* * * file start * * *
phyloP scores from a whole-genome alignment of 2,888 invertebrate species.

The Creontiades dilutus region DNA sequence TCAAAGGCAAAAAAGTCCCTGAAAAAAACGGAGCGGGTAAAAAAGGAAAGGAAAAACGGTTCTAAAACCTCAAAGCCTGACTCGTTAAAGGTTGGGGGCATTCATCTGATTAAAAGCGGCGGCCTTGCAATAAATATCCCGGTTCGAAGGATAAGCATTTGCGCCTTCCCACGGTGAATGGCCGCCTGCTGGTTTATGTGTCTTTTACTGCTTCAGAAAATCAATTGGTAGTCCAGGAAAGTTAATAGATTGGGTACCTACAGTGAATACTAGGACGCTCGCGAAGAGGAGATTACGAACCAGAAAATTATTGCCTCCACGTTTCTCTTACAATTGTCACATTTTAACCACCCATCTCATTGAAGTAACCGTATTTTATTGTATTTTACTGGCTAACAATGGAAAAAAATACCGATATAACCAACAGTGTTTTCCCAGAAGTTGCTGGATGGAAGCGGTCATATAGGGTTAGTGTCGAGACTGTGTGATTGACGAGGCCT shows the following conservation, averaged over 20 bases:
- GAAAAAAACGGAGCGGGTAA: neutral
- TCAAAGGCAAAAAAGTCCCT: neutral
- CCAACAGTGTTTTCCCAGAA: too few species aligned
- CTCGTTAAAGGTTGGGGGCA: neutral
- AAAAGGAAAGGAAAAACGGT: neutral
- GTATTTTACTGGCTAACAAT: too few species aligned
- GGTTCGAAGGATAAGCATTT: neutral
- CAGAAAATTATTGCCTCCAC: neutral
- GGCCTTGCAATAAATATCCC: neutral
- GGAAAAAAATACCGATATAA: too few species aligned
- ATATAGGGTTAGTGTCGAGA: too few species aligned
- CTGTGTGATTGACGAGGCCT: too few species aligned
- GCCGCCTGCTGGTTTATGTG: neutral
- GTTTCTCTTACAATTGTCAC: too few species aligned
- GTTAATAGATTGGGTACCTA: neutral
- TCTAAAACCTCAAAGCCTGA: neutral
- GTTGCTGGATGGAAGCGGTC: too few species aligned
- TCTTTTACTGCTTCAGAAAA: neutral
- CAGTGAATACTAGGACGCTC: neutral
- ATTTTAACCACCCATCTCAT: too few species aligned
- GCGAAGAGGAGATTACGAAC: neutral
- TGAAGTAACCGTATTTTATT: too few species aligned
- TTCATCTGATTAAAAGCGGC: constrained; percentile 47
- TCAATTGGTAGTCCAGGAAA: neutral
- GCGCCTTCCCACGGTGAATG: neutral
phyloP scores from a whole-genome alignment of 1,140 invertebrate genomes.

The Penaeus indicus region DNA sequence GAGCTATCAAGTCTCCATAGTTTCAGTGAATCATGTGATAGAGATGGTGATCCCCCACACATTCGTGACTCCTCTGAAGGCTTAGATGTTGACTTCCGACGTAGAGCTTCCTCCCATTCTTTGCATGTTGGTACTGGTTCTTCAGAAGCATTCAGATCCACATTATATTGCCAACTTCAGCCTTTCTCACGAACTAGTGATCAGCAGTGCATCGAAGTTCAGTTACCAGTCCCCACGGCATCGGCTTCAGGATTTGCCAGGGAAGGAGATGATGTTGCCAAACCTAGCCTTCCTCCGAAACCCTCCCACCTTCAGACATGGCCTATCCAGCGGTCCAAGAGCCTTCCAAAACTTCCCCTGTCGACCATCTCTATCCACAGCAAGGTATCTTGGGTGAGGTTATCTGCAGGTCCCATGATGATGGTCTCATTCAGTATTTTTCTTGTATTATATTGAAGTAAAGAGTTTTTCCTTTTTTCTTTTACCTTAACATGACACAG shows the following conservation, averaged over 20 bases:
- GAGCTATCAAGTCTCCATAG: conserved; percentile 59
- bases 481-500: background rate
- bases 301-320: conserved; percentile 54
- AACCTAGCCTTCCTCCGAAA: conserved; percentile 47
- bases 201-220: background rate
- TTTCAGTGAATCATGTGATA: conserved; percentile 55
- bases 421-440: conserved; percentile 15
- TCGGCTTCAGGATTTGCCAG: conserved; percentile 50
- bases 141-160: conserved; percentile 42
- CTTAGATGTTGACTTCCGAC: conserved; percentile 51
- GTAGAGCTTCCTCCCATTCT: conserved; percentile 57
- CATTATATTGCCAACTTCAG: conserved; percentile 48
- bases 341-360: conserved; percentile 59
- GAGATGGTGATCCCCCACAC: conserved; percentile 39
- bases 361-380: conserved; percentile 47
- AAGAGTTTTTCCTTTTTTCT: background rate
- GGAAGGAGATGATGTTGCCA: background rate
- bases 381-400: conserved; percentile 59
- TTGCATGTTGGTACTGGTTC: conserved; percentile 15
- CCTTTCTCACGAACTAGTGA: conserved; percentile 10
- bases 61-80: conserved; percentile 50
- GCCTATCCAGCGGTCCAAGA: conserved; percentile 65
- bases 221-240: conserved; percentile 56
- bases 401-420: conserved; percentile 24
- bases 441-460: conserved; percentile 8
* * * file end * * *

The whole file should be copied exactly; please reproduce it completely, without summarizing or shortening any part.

phyloP scores from a whole-genome alignment of 2,888 invertebrate species.

The Creontiades dilutus region DNA sequence TCAAAGGCAAAAAAGTCCCTGAAAAAAACGGAGCGGGTAAAAAAGGAAAGGAAAAACGGTTCTAAAACCTCAAAGCCTGACTCGTTAAAGGTTGGGGGCATTCATCTGATTAAAAGCGGCGGCCTTGCAATAAATATCCCGGTTCGAAGGATAAGCATTTGCGCCTTCCCACGGTGAATGGCCGCCTGCTGGTTTATGTGTCTTTTACTGCTTCAGAAAATCAATTGGTAGTCCAGGAAAGTTAATAGATTGGGTACCTACAGTGAATACTAGGACGCTCGCGAAGAGGAGATTACGAACCAGAAAATTATTGCCTCCACGTTTCTCTTACAATTGTCACATTTTAACCACCCATCTCATTGAAGTAACCGTATTTTATTGTATTTTACTGGCTAACAATGGAAAAAAATACCGATATAACCAACAGTGTTTTCCCAGAAGTTGCTGGATGGAAGCGGTCATATAGGGTTAGTGTCGAGACTGTGTGATTGACGAGGCCT shows the following conservation, averaged over 20 bases:
- GAAAAAAACGGAGCGGGTAA: neutral
- TCAAAGGCAAAAAAGTCCCT: neutral
- CCAACAGTGTTTTCCCAGAA: too few species aligned
- CTCGTTAAAGGTTGGGGGCA: neutral
- AAAAGGAAAGGAAAAACGGT: neutral
- GTATTTTACTGGCTAACAAT: too few species aligned
- GGTTCGAAGGATAAGCATTT: neutral
- CAGAAAATTATTGCCTCCAC: neutral
- GGCCTTGCAATAAATATCCC: neutral
- GGAAAAAAATACCGATATAA: too few species aligned
- ATATAGGGTTAGTGTCGAGA: too few species aligned
- CTGTGTGATTGACGAGGCCT: too few species aligned
- GCCGCCTGCTGGTTTATGTG: neutral
- GTTTCTCTTACAATTGTCAC: too few species aligned
- GTTAATAGATTGGGTACCTA: neutral
- TCTAAAACCTCAAAGCCTGA: neutral
- GTTGCTGGATGGAAGCGGTC: too few species aligned
- TCTTTTACTGCTTCAGAAAA: neutral
- CAGTGAATACTAGGACGCTC: neutral
- ATTTTAACCACCCATCTCAT: too few species aligned
- GCGAAGAGGAGATTACGAAC: neutral
- TGAAGTAACCGTATTTTATT: too few species aligned
- TTCATCTGATTAAAAGCGGC: constrained; percentile 47
- TCAATTGGTAGTCCAGGAAA: neutral
- GCGCCTTCCCACGGTGAATG: neutral
phyloP scores from a whole-genome alignment of 1,140 invertebrate genomes.

The Penaeus indicus region DNA sequence GAGCTATCAAGTCTCCATAGTTTCAGTGAATCATGTGATAGAGATGGTGATCCCCCACACATTCGTGACTCCTCTGAAGGCTTAGATGTTGACTTCCGACGTAGAGCTTCCTCCCATTCTTTGCATGTTGGTACTGGTTCTTCAGAAGCATTCAGATCCACATTATATTGCCAACTTCAGCCTTTCTCACGAACTAGTGATCAGCAGTGCATCGAAGTTCAGTTACCAGTCCCCACGGCATCGGCTTCAGGATTTGCCAGGGAAGGAGATGATGTTGCCAAACCTAGCCTTCCTCCGAAACCCTCCCACCTTCAGACATGGCCTATCCAGCGGTCCAAGAGCCTTCCAAAACTTCCCCTGTCGACCATCTCTATCCACAGCAAGGTATCTTGGGTGAGGTTATCTGCAGGTCCCATGATGATGGTCTCATTCAGTATTTTTCTTGTATTATATTGAAGTAAAGAGTTTTTCCTTTTTTCTTTTACCTTAACATGACACAG shows the following conservation, averaged over 20 bases:
- GAGCTATCAAGTCTCCATAG: conserved; percentile 59
- bases 481-500: background rate
- bases 301-320: conserved; percentile 54
- AACCTAGCCTTCCTCCGAAA: conserved; percentile 47
- bases 201-220: background rate
- TTTCAGTGAATCATGTGATA: conserved; percentile 55
- bases 421-440: conserved; percentile 15
- TCGGCTTCAGGATTTGCCAG: conserved; percentile 50
- bases 141-160: conserved; percentile 42
- CTTAGATGTTGACTTCCGAC: conserved; percentile 51
- GTAGAGCTTCCTCCCATTCT: conserved; percentile 57
- CATTATATTGCCAACTTCAG: conserved; percentile 48
- bases 341-360: conserved; percentile 59
- GAGATGGTGATCCCCCACAC: conserved; percentile 39
- bases 361-380: conserved; percentile 47
- AAGAGTTTTTCCTTTTTTCT: background rate
- GGAAGGAGATGATGTTGCCA: background rate
- bases 381-400: conserved; percentile 59
- TTGCATGTTGGTACTGGTTC: conserved; percentile 15
- CCTTTCTCACGAACTAGTGA: conserved; percentile 10
- bases 61-80: conserved; percentile 50
- GCCTATCCAGCGGTCCAAGA: conserved; percentile 65
- bases 221-240: conserved; percentile 56
- bases 401-420: conserved; percentile 24
- bases 441-460: conserved; percentile 8